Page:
“Negro. A black man, especially, one of a race of black or very dark persons who inhabit the greater part of tropical Africa, and are distinguished by crisped or curly hair, flat noses, and thick protruding lips; also any black person of unmixed African blood, wherever found.”

Id., definition of word “colored”: “Colored. (Ethnologically) Of some other color than white; specifically applied to negroes or persons having negro blood; as, a ‘colored man’; the ‘colored’ people.”

Century Dictionary, p. 3960, definition of word “negro”: A black man; specifically, one of a race of men characterized by a black skin and hair of a wooly or crisp nature. Negroes are distinguished from other races by various other peculiarities— such as the projection of the visage of the forehead; the prolongation of the upper and lower jaws; the small facial angle; the flatness of the forehead and of the hinder part of the head; the short, broad, and flat nose; and the thick projecting lips. The negro race is generally regarded as comprehending the native inhabitants of Sudan, Senegambia, and the region southward to the vicinity of the equator and the great lakes, and their descendants in America and elsewhere; in a wider sense, it is used to comprise also many other tribes further south, as the Zulus and the Kafirs. The word “negro” is often loosely applied to other dark or black skinned races, and to mixed breeds.”

Id., definition of the word “colored,” p. 1111: “Having a dark or black color of the skin; black or mulatto; specifically, in the United States, belonging wholly or partly to the African race; having or partaking of the color of the negro.” 29 Cyc. P. 661, definition of the word ‘negro’: “A black man descended from the black race of South Africa.” Id., definition of word “colored”: “Not a phrase of art, but often applied to black people, Africans, or their descendants, mixed or unmixed; persons of African descent or negro blood; persons of the negro race; persons who have any perceptible admixture of African blood.”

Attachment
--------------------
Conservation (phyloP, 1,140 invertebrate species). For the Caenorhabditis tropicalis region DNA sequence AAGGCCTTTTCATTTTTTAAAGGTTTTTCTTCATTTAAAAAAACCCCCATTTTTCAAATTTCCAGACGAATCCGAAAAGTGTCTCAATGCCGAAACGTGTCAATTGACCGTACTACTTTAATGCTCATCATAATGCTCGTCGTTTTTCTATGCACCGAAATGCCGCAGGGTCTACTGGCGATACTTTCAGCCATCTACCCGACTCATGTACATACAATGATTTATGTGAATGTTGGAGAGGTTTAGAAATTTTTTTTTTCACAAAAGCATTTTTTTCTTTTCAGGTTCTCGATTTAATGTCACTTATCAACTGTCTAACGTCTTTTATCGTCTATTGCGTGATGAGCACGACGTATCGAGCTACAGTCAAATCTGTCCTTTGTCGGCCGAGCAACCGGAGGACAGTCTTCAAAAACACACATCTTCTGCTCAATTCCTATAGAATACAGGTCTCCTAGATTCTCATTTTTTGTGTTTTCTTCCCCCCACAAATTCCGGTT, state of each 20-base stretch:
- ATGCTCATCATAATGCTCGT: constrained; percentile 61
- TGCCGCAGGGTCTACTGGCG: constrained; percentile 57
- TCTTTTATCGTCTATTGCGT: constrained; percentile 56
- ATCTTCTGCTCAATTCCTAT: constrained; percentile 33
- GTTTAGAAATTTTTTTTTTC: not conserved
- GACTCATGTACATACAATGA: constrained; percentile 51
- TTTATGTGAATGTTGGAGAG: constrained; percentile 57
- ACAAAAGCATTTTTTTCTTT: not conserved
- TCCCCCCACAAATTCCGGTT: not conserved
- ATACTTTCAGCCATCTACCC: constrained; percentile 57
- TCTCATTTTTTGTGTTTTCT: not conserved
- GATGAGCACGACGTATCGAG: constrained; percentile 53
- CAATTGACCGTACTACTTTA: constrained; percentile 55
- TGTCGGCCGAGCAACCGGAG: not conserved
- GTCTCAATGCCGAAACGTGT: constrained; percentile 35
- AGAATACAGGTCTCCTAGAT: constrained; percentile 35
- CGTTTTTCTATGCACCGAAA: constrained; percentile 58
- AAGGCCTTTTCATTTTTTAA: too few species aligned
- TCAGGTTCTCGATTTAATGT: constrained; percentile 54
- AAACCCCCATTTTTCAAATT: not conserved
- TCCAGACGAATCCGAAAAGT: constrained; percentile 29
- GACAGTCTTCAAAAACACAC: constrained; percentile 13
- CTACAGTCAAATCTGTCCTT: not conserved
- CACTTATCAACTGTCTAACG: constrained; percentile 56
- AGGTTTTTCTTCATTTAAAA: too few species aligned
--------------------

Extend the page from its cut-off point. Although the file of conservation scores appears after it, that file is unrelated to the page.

A. & E. E. of Law, p. 213, definition of “colored people”: “‘Colored’ or black people, African or their descendants, mixed or unmixed.”

In Zell’s Encyclopaedia, ‘negro’ is defined as follows: “A name properly applied to a race or variety of the human species, inhabiting the central portion of Africa, principally between the latitudes 10 degrees north and 20 degrees south, on account of some of their striking characteristics—their black color. They do not include Egyptians, Nubians, Abyssinians, etc., of the North, or Hottentots of the South African. Their characteristics are: Skin black, hair woolly, lips thick, nose depressed, jaws protruding, forehead retiring, proportions of the extremities abnormal.”

7 Encyclopaedia Britannica, p. 316, and also 7 Americanized Encyclopaedia Britannica, p. 4416, defined the word “negro” as follow: “Distinctly dark, as opposed to the fair, yellow, and brown varieties of mankind. The negro dominion originally comprised all Africa south of the Sahara; negro, members or the dark race whose original home is in the intertropical and subtropical regions of the Eastern hemisphere.”

Webster’s Dictionary (Thompson & Thompson Ed. 1907) p. 747, describes “negro” as follows: “A native or descendant of the black race of men in Africa. The name is never employed to the tawny or olive-colored natives of the northern coast of Africa, but to the most southern race of man, who is quite black.”

Standard Dictionary, definition of word “colored”: “Of a dark-skinned or non-Caucasian race; specifically, in the United States, of African descent, wholly or in part. Originally the epithet was applied only to those of mixed blood, making three classes of inhabitants—white, black, and colored.”

Id., definition of word “negro”: “One belonging to the Ulotrichi or woollyhaired type of mankind; a black man, especially of African blood, and particularly one belonging to the stock of Senegambia, Upper Guinea, and the Sudan. In North Carolina a person who has in his veins one-sixteenth or more of African blood.” (21)

In addition to common dictionary definitions of “negro” and “colored,” the court also looked at varying state court decisions and state statutes relating to the classification of black and mixed individuals. The court found that other state’s had used varying standards to determine when someone was black or colored under the law. A North Carolina Statute proclaimed that all those that had black ancestors up to the fourth generation away would be considered black, meaning that a person who was 1/16 black would be considered black under the statute. (22) Conversely, South Carolina classified those who had 1/8 or more black blood as black under its anti-miscegenation law, and Florida, Georgia, and Mississippi did the same. (23) Virginia, on the other hand, stated that those with ¼ or more of black blood should be considered black under law, and that anyone with less would not be. (24)

Given the lack of agreement on the definition of “negro” or “colored” within and without the state and a lack of a definition of “negro” within the contested statute itself, the Supreme Court of Louisiana in Treadaway ruled that the statute could not be read to include mixed persons such as mulattoes, quadroons, octoroons, etc., who had a significant amount of white blood. (25)